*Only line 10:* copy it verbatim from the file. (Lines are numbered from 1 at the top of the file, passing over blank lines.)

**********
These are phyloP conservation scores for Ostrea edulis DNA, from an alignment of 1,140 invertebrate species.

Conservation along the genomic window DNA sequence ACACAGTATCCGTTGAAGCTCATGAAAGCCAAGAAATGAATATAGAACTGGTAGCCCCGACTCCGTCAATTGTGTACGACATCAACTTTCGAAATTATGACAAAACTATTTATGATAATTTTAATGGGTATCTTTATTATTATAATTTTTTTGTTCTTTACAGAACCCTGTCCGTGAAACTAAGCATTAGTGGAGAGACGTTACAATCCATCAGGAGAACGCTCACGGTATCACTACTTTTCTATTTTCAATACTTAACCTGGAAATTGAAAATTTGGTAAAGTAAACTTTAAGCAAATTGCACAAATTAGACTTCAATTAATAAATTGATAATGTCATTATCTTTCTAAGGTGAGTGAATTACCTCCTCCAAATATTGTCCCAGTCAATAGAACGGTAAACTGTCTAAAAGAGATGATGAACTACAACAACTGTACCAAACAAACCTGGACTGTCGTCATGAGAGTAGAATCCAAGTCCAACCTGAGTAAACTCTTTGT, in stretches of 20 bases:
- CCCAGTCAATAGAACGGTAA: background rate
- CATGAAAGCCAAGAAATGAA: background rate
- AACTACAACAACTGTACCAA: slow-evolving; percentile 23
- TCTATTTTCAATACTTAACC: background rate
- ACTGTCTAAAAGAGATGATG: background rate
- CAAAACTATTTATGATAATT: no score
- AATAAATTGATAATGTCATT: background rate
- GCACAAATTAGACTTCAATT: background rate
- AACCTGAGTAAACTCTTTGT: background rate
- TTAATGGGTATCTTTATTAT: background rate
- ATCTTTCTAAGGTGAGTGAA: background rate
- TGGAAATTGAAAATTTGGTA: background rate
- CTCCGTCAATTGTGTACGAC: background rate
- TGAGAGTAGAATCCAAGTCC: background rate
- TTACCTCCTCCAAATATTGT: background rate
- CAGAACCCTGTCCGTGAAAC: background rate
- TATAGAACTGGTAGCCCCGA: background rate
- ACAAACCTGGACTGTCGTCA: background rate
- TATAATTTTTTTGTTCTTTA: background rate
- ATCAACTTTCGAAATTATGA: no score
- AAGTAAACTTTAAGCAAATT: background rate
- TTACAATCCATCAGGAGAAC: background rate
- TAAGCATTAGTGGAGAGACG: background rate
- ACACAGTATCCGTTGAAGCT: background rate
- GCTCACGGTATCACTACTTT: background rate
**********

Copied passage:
- GCACAAATTAGACTTCAATT: background rate